In Citicorp, a bank loaned $27,000 to a third-party secured by property. 840 F.2d at 528. The defendant, a title insurance company, issued a policy that insured against any loss based on the invalidity or unenforceability of the lien. Id. The policy also described the amount of the insurance as $27,000. Id. Soon after, the bank discovered that the debtor was incompetent, which made the mortgage contract voidable by the debtor. Id. at 529. The parties disputed whether this made the contract invalid or unenforceable, but the in the end, the title insurance company acquired the title deed to the property and tendered it to the bank. Id. at 528. The bank rejected the deed because it believed that it was entitled to the full $27,000 in damages. Id.

The Seventh Circuit held that the title insurance company was liable for the full $27,000. Id. at 530. The Court noted that the policy in question insured against the "invalidity or unenforceability of the lien," and the insurance policy described the amount of insurance as $27,000. Id. at 528 n.1. And because the mortgage contract was voidable by the guardian of the debtor, the Court determined that the lien was indeed unenforceable and thus the insurance company was liable for the full amount of the loan. Id. at 529-30.

Citicorp is distinguishable from this case, and distinguishable in a way that highlights why this case must be dismissed. The policy issued by Lawyers Title states that the policy insures against the following three conditions:

The Grantee not being the named grantee on the last document recorded in the public records purporting to vest title to the fee estate in the land or the description of the land in this policy not being the same as that contained in said document.

Any monetary lien affecting title, recording in the public records.

Any ad valorem taxes or assessments of any governmental taxing authority which constitute a lien on the title and which appear on date of policy in the official ad valorem tax records where the land is located.

R. 17, Exh. A at 2. None of these conditions constitute an enforceability or validity clause.*fn3 The policy here is materially different than the policy in Citicorp because there the insurance company guaranteed the complete validity and enforceability of the mortgage. The plaintiff in Citicorp was not merely protected against losses caused by unknown senior liens; it was protected against the unenforceability of the lien itself. See Citicorp, 840 F.3d at 528-30. In contrast, First Tennessee's policy only protects against loss caused by unknown senior liens, and does not guarantee the validity or enforceability of the loan itself. Citicorp is distinguishable.*fn4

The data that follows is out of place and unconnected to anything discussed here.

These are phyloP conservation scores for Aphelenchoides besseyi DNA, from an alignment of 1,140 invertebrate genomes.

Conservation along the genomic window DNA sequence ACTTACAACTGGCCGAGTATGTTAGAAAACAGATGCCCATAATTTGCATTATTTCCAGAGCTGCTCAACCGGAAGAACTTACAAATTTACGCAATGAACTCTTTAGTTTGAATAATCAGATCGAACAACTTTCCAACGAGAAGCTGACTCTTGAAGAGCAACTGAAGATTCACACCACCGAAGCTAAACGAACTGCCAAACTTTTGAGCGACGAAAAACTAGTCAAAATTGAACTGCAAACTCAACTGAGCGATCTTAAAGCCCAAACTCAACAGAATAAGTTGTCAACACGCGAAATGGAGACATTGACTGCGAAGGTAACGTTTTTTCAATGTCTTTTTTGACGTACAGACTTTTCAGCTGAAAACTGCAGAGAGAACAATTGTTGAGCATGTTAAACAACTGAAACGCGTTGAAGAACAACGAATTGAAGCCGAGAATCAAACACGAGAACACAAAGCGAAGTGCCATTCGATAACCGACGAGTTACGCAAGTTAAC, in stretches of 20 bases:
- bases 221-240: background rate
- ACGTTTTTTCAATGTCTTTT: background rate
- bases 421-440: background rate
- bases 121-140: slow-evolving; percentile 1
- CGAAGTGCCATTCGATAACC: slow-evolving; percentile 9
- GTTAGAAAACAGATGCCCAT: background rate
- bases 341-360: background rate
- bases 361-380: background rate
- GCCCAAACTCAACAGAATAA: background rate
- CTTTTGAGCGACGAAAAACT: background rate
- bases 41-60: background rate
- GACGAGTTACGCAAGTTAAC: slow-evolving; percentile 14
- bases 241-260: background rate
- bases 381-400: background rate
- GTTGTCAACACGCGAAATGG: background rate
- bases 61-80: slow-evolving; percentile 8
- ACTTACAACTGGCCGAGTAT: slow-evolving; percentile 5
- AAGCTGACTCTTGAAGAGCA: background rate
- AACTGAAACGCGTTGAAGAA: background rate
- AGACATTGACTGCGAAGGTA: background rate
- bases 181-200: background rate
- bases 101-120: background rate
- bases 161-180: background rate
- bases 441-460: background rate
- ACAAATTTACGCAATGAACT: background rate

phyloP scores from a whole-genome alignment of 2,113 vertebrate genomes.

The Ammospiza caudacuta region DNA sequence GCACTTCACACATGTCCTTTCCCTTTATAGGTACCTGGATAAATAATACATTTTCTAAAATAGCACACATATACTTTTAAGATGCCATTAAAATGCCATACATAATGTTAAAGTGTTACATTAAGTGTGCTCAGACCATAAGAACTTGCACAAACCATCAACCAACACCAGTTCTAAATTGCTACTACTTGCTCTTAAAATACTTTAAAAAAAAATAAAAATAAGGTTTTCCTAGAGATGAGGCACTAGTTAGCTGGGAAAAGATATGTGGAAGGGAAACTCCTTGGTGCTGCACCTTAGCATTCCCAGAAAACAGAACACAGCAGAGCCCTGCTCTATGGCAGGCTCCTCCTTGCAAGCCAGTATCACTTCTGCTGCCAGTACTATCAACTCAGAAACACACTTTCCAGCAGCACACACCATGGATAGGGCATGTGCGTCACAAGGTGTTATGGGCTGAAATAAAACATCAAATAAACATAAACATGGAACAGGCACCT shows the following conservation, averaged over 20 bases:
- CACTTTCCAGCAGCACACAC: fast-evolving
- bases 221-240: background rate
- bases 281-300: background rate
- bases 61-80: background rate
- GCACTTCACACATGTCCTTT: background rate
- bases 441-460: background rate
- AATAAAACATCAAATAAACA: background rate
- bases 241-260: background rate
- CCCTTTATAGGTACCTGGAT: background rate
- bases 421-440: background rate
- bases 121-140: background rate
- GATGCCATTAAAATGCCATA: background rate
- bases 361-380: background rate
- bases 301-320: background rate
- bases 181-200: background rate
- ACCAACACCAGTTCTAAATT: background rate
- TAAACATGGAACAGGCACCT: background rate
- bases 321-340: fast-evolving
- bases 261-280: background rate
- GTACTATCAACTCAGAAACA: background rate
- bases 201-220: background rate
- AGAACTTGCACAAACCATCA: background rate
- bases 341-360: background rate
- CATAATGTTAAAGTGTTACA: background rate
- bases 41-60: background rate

Even if Citicorp were not distinguishable, the principle underlying its holding, at least as characterized by First Tennessee, was rejected by the Illinois Supreme Court in First Midwest Bank v. Stewart Title Guaranty Company, 843 N.E.2d 327 (Ill. 2006). In First Midwest, the Illinois Supreme Court concluded that a title insurance company is generally not an "information provider" that provides an "abstract of title." Id. at 340-41. Instead, a title insurance policy merely "insure[s] against the risk of undiscovered defects, liens, and encumbrances." Id. at 336. Lawyers Title persuasively argues that First Midwest rejected the implicit premise in Citicorp (again, at least as interpreted by First Tennessee) thattitle insurance compensates lenders for any losses arising out of a debtor's default.*fn5 First Midwest explains that title insurance compensates for losses caused by unknown risks in the chain of title, not for losses arising from a default on the loan. Losses caused by a surprise, more-senior lien can be measured only after the foreclosure sale of the secured property.*fn6 Only then can the parties know whether the seniority of the lien actually caused a loss. This case provides an example: if (after the foreclosure sale) First Tennessee would incur a loss on the loan even as the second lien-holder, it matters not that First Tennessee was in fact the third lien-holder; the loss arises from the deficiency in the foreclosure sale to cover the first lien, and not from the now-realized risk that there was a second lien superior to First Tennessee's lien.


Based on the discussion above, it should come as no surprise that Lawyers Title also argues that because First Tennessee has not yet sustained a compensable loss, its claims must fail. R. 17 at 7-8. In addition to the generally-applicable legal principles described above, Lawyers Title also bases the argument on specific language in Section 5(a)(iii) of the policy here, contending that a loss is sustained only after the secured property is sold. Id. at 7. According to Section 5(a)(iii), "The liability of the Company under this policy shall not exceed the least of":